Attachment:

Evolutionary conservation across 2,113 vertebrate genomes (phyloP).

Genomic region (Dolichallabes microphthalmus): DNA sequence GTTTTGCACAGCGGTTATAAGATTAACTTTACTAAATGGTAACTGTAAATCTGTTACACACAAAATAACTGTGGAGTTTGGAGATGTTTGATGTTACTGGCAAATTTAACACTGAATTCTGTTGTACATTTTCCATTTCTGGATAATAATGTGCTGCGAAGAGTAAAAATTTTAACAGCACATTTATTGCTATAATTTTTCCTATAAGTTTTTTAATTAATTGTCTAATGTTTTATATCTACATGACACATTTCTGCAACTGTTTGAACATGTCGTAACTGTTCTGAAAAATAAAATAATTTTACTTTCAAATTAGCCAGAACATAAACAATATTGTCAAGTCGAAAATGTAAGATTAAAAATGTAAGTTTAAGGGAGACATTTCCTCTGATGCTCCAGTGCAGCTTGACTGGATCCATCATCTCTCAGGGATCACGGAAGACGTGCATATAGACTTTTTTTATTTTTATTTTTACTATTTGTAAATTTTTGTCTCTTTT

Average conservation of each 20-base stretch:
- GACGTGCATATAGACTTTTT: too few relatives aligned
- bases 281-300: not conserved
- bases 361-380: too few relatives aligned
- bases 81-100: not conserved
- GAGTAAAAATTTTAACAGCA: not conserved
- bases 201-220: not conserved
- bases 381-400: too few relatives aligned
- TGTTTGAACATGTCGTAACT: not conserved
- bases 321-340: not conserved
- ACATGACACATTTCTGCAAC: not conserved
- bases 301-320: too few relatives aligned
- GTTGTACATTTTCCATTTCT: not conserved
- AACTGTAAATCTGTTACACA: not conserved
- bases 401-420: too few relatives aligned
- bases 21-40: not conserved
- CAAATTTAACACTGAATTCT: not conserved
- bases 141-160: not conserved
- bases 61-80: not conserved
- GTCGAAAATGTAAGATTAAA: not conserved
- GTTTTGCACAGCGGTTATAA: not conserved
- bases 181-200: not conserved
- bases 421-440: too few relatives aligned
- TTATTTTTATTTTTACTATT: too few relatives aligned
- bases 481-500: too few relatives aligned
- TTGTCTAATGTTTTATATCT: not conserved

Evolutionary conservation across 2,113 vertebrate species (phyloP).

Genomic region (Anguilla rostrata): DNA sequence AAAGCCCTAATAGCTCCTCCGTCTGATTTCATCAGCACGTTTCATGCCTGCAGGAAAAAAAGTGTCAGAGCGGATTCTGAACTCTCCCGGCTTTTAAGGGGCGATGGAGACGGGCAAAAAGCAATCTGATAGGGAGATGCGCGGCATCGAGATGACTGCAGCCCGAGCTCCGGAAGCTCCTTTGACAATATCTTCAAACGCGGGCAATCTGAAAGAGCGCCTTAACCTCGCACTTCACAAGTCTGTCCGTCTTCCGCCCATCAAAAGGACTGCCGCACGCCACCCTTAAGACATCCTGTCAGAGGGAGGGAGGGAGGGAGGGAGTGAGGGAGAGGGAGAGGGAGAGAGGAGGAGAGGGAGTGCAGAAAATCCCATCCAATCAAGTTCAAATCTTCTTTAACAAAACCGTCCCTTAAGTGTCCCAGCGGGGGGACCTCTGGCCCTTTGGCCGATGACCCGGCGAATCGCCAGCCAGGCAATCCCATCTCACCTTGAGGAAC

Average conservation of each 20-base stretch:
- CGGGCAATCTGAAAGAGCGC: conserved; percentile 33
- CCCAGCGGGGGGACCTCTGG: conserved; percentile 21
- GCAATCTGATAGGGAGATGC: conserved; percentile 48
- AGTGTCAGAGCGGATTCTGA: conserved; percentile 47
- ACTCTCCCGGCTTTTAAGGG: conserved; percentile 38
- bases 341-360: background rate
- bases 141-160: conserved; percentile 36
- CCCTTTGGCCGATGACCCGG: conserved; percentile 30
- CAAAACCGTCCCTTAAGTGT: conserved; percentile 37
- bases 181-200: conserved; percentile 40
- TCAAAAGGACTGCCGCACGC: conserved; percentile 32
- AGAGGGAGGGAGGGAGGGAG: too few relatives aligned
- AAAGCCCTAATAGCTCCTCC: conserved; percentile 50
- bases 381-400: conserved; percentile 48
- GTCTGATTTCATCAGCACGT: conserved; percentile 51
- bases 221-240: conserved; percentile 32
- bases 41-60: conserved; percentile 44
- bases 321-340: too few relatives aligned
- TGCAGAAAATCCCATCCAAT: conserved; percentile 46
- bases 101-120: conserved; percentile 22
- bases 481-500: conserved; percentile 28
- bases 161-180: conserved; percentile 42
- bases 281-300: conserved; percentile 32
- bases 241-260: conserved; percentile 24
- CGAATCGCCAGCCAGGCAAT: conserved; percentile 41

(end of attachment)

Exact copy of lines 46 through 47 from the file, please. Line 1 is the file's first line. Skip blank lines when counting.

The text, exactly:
- GTCTGATTTCATCAGCACGT: conserved; percentile 51
- bases 221-240: conserved; percentile 32